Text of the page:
Chris and his partners, Max Thieriot, a successful actor (Bates Motel) and Myles Lawrence-Briggs a writer and grape whisperer, began school together in the small town of Occidental as preschoolers. This lifelong friendship makes the bond in business a genuinely solid foundation. It’s bound by their lives growing up with the support and nurturing of their families, something that continues to thrive in business.
Each went on to university and later off on their respective career paths. Myles, the English major/writer who returned to learn winemaking, Chris working for a local winery learning the business from the ground up and Max, a professional actor. The friendship is an easy one. It includes an in-depth knowledge of each persona, families intertwined and the land they love. It is a part of their heritage they want to maintain. The question? Could they put a company together encompassing their history, skill sets and desire by tapping into their shared expertise and sustain the camaraderie that began so many years ago?
The idea of wine brand starts with a seed somewhere in a pub “Down Under” (the exact location unimportant). Each of the friends Max, Chris, and Myles, who are on various career paths, determine this good enough to result in a homecoming. Back in Sonoma County, the once whimsical thought erupts into a meeting of the minds of the three and fast tracks resulting in the business plan, an agreement to work together and assuming the responsibilities of the estate. This venture takes the three friends back to Occidental, adjacent to the family plot which might be lost had they not been prepared to take a dream to the stages of adventure.
Fast forward four years later…
The setting for our meeting is stunning. The vines are resplendent in their fall glory. Leaves have taken on their fall rainbow hue and shake the rain from themselves as the wind gives on last storm push over the hillside.
Q & A
It’s unusual to have a team so diverse and well rounded in business, while at the same time working powerfully well in the union. I asked Chris Strieter about the dynamics of the business side of the friendships and how they play so well together.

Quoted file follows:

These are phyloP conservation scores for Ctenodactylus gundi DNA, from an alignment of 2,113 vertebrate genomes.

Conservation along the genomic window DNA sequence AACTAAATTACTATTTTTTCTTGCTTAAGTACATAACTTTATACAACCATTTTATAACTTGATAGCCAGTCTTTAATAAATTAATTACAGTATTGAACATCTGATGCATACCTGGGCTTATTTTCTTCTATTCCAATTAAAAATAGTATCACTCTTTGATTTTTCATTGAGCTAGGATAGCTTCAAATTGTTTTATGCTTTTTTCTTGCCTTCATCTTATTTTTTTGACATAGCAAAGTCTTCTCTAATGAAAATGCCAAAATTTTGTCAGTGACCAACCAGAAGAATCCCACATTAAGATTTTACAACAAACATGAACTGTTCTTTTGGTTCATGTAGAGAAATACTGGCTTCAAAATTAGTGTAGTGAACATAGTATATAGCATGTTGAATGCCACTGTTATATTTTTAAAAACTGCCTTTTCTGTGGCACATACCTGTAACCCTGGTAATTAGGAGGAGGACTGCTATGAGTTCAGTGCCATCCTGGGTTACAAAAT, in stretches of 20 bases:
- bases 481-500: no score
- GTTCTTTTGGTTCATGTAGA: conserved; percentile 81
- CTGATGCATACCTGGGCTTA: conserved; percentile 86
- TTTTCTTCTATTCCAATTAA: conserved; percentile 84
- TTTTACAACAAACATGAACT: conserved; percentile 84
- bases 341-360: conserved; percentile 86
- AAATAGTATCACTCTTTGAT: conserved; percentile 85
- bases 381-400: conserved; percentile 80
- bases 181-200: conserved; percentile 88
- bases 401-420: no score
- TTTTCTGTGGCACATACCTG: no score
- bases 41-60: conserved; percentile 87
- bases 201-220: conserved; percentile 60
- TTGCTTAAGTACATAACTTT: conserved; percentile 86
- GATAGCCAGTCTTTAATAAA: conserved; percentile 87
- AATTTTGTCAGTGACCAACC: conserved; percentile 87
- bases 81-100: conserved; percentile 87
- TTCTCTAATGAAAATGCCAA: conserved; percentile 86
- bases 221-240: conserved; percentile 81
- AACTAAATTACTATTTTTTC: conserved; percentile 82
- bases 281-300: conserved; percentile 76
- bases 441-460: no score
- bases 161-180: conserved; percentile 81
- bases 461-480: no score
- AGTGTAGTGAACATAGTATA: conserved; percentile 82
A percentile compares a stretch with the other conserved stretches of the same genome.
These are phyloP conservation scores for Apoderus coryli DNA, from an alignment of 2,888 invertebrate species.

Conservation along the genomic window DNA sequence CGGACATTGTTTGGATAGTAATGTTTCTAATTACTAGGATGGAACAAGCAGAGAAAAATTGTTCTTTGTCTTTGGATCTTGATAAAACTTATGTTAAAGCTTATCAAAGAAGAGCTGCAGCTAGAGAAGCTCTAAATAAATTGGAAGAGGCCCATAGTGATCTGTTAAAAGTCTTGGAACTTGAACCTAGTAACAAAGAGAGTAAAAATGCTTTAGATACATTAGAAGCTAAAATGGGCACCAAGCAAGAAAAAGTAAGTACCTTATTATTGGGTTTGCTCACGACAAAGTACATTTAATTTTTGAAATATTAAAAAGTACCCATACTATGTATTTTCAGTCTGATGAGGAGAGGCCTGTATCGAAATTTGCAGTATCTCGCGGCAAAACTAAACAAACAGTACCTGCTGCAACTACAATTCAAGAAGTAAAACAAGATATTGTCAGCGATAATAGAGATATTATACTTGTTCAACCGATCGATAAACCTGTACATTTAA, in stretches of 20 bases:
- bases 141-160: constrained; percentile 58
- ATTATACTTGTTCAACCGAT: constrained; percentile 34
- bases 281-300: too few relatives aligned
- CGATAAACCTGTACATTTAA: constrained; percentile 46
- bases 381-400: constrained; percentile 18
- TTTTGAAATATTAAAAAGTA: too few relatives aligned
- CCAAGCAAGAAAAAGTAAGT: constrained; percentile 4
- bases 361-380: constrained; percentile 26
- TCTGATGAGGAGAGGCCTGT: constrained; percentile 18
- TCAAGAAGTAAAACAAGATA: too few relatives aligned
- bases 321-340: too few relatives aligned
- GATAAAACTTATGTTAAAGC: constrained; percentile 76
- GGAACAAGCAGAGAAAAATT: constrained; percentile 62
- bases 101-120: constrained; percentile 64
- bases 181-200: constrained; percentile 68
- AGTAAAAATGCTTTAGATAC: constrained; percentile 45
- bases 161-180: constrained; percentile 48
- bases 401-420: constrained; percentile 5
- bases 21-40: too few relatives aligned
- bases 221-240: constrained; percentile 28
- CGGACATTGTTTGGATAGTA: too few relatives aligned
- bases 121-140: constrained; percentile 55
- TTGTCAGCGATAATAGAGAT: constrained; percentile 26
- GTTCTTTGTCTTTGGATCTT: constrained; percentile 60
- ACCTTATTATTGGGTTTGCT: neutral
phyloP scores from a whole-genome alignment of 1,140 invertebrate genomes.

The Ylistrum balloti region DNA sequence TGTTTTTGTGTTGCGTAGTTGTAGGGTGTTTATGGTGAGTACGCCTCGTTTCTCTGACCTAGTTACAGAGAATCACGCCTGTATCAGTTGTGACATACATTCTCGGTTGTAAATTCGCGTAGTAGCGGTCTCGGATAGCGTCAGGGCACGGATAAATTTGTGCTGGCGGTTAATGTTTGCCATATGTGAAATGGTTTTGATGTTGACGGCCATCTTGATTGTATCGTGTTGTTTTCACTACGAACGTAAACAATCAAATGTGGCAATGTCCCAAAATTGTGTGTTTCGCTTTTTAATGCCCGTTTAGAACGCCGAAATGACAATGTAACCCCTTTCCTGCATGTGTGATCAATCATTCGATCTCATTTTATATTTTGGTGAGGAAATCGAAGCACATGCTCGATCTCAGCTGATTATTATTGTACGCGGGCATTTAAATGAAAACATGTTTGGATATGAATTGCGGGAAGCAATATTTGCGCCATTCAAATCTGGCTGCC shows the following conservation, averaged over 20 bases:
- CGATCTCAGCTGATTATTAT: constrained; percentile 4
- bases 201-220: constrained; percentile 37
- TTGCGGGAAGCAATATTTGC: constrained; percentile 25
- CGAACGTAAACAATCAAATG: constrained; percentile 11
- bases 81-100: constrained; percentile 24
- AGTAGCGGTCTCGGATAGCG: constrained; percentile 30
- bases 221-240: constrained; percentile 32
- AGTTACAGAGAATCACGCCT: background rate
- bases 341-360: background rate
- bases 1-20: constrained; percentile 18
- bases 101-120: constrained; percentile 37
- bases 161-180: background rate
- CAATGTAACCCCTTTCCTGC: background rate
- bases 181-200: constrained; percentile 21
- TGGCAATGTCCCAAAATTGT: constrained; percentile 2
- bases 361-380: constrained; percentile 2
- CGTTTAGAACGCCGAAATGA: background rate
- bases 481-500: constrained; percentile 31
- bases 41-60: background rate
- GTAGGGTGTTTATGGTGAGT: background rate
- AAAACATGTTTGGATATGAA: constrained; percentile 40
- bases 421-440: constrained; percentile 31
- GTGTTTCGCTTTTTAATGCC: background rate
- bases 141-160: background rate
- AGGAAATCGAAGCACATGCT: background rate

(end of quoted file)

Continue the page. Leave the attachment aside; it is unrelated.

CS “It’s the willingness and ability to share creatively and solve problems together. Part of that includes the trust developed since pre-school.”
The foundational stance of the team on wine.
CS “We believe everything starts with farming great vineyards and that the rest of the business takes care of itself when you have a world-class team. Quality is always first. ”
If you had to give each of your partners and yourself one word to describe what they do in the partnership what word would that be?
CS “This is hard to answer because we don’t divide roles with any granularity. We share all decision making and rely on one another to contribute where experience and knowledge may give a competitive edge. ”
In wine, often it takes a village. Which wineries or winemakers that contributed to your success?
CS “Ted Lemon of Littorai
Bob Cabral of Sonoma’s Three Sticks Wine.
Thomas Brown of Rivers-Marie”
Senses Wines tasted:
2014 Sonoma Coast Rosé
2013 Sonoma Coast Chardonnay
2013 Sonoma Coast Pinot Noir
2013 B.A. Thierot Vineyard Chardonnay
2013 Hillcrest Estate Vineyard Pinot Noir
The alliance at Senses Wine shares the common goal of making world-class Chardonnay & Pinot Noir. From an outsider’s view, I have to say I feel they’re well on their way to exceeding the plan. The wines are bright, evoking a clarity and unfettered distinction. I was especially taken with the Rosé, who’s bright grapefruit and peach finishes delighted and the Estate Pinot Noir with its berry notes, and elegantly smooth finish.
It’s hard to miss the excitement and enthusiasm in this venture. Four years and counting this team is producing wines available exclusively to subscribers.At the time of this post all wines are currently sold out and there is only one way to get access to their vintages, by subscribing www.senseswines.com .
As for the cockatoos. They certainly can be dangerous. However, these two appeared reasonably tame.